Why the ‘Great Teacher’ Myth Doesn’t Help Kids

An excellent explanation of what makes teachers who they are.

Gatsby In L.A.

“Here’s the problem with the whole ‘great teacher’ idea,” Roxanna Elden tells me.  We’re about halfway through a free-wheeling conversation that has covered everything from TFA to teacher evaluations.  I became a groupie after reading her book, See Me After Class, which she explains is “not Chicken Soup for the Teacher’s Soul” but more like “Hard Liquor for the Teacher’s Soul” because that’s what she believes new teachers need: a shot of real-world, practical advice that’s grounded in common sense and years of classroom experience.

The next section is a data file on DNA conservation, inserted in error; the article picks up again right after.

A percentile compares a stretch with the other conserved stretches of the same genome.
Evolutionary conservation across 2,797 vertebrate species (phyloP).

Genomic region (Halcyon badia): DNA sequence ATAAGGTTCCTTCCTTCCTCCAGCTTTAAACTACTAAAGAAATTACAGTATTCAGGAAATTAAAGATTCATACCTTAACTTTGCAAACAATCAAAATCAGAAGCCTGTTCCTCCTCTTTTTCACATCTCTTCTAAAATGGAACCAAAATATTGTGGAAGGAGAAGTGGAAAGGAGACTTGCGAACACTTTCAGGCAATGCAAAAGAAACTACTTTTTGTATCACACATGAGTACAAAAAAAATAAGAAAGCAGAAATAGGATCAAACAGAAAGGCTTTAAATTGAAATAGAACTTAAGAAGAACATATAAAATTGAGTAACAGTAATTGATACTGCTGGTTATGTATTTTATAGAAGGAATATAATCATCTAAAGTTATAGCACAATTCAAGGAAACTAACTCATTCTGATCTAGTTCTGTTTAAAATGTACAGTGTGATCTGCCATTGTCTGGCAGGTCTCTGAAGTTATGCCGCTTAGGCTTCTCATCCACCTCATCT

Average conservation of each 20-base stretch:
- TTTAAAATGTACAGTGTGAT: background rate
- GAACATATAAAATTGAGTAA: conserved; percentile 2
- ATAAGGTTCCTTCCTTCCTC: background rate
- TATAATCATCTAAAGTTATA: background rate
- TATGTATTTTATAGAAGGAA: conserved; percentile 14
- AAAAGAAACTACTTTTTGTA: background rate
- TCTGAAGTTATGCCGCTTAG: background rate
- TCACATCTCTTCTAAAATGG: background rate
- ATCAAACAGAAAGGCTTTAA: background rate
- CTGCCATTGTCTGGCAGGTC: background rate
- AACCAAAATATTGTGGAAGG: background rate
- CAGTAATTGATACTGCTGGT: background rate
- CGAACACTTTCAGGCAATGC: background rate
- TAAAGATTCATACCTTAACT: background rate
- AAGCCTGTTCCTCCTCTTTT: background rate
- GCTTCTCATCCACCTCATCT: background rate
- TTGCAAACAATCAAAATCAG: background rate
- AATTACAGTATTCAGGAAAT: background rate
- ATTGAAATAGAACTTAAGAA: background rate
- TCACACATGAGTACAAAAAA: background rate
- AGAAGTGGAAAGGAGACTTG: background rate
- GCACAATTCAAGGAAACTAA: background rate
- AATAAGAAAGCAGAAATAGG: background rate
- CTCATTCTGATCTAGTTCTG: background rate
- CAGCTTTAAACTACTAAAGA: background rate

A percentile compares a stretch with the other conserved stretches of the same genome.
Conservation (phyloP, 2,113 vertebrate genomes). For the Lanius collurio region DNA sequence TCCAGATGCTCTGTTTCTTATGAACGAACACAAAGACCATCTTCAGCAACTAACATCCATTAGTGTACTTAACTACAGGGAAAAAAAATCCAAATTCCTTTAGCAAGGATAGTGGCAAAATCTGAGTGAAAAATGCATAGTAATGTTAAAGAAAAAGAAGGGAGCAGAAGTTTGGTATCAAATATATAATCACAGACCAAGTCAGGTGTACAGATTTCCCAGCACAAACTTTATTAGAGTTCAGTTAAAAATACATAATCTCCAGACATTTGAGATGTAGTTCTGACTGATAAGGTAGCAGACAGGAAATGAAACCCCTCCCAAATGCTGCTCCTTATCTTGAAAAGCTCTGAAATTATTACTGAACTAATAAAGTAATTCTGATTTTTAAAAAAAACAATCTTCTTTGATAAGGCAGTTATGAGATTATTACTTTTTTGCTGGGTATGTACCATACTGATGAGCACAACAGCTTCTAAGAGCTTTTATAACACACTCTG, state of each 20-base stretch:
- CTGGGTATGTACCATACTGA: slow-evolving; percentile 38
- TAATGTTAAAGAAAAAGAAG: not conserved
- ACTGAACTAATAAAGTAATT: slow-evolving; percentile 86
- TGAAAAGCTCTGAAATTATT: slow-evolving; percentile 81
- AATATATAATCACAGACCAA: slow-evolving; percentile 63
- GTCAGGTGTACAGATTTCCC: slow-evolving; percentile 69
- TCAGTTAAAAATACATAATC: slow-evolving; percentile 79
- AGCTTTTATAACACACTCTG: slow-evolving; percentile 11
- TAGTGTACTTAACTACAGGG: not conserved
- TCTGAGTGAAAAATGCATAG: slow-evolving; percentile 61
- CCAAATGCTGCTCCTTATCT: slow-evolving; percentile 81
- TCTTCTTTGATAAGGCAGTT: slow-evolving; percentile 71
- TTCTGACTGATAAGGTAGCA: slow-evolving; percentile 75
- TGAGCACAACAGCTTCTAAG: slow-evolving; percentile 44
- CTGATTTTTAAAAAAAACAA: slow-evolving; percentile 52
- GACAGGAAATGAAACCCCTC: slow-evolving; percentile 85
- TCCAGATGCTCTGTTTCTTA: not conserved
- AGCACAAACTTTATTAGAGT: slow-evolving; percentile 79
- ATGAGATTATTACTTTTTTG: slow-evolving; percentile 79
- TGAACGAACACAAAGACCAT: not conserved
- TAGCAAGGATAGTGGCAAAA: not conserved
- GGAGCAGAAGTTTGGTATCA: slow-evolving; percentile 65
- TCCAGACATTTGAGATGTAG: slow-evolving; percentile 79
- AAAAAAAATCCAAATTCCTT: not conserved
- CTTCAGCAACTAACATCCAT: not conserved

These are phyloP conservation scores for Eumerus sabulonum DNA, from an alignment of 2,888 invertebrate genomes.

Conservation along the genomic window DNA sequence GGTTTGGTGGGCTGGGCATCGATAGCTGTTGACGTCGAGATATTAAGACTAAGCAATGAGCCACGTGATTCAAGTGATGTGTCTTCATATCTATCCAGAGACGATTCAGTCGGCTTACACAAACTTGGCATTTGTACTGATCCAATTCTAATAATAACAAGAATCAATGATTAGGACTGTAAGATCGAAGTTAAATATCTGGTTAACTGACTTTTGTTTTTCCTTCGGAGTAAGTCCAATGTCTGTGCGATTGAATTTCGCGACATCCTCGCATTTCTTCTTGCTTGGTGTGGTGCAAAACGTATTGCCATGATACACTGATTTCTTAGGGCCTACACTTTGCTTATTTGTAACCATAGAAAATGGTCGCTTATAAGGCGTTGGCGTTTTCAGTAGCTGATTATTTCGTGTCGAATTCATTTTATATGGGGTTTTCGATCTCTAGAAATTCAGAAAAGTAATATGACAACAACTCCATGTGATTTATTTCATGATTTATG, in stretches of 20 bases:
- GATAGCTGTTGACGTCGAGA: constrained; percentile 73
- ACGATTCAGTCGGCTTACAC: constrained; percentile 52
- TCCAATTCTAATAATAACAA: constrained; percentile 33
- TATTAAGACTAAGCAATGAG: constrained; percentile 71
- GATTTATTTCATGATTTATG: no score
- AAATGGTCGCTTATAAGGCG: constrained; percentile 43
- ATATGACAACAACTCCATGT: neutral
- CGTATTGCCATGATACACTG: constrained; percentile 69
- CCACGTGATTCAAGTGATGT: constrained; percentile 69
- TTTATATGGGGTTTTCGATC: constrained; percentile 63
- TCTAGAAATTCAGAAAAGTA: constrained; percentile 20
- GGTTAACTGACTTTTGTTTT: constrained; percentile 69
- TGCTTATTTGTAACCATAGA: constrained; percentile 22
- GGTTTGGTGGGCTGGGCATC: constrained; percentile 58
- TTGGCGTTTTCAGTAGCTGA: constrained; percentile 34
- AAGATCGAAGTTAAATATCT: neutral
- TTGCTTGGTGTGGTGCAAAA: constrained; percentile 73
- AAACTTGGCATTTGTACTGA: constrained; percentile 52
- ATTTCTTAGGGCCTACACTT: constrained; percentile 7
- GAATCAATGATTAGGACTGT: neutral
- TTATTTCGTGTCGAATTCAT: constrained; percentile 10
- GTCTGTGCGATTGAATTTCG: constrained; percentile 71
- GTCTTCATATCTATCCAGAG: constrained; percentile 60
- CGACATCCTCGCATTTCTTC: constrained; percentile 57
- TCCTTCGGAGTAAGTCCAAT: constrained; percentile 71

Roxanna serves her advice for brand-new teachers straight up, for example: “After a long, unrewarding day of teaching, suggestions like “Let them know you care’ or ‘Try making it fun’ from people who’ve never taught will make you want to rip off your head—or theirs—and roll it down the street like a bowling ball” or my favorite observation, “I am still waiting to see…

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